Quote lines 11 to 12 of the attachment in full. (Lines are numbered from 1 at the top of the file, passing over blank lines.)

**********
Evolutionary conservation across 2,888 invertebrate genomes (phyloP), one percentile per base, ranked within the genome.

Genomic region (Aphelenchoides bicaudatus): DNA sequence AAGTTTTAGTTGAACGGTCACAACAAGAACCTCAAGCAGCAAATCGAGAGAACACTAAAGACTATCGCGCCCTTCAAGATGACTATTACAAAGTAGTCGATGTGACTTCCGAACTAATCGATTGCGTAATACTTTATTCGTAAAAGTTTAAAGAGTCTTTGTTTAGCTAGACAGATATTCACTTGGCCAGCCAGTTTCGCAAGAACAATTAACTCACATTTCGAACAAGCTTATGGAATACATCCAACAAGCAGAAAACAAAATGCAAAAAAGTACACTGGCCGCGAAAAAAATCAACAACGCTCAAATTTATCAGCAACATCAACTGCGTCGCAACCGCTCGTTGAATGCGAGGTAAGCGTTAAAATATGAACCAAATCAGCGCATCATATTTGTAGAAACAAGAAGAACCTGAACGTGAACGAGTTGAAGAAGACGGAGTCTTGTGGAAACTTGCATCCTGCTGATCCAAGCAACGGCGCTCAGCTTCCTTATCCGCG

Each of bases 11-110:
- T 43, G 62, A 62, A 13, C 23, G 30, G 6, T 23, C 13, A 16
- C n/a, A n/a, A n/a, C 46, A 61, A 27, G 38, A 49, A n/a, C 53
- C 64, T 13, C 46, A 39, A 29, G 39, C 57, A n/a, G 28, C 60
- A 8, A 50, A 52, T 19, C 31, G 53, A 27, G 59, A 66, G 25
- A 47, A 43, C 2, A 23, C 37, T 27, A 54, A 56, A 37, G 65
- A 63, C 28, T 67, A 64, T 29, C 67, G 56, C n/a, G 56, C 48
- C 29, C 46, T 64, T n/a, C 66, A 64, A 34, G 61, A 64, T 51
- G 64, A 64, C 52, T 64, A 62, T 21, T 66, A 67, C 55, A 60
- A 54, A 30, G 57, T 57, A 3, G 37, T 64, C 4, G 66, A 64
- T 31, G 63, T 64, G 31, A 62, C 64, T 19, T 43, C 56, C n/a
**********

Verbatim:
- G 64, A 64, C 52, T 64, A 62, T 21, T 66, A 67, C 55, A 60
- A 54, A 30, G 57, T 57, A 3, G 37, T 64, C 4, G 66, A 64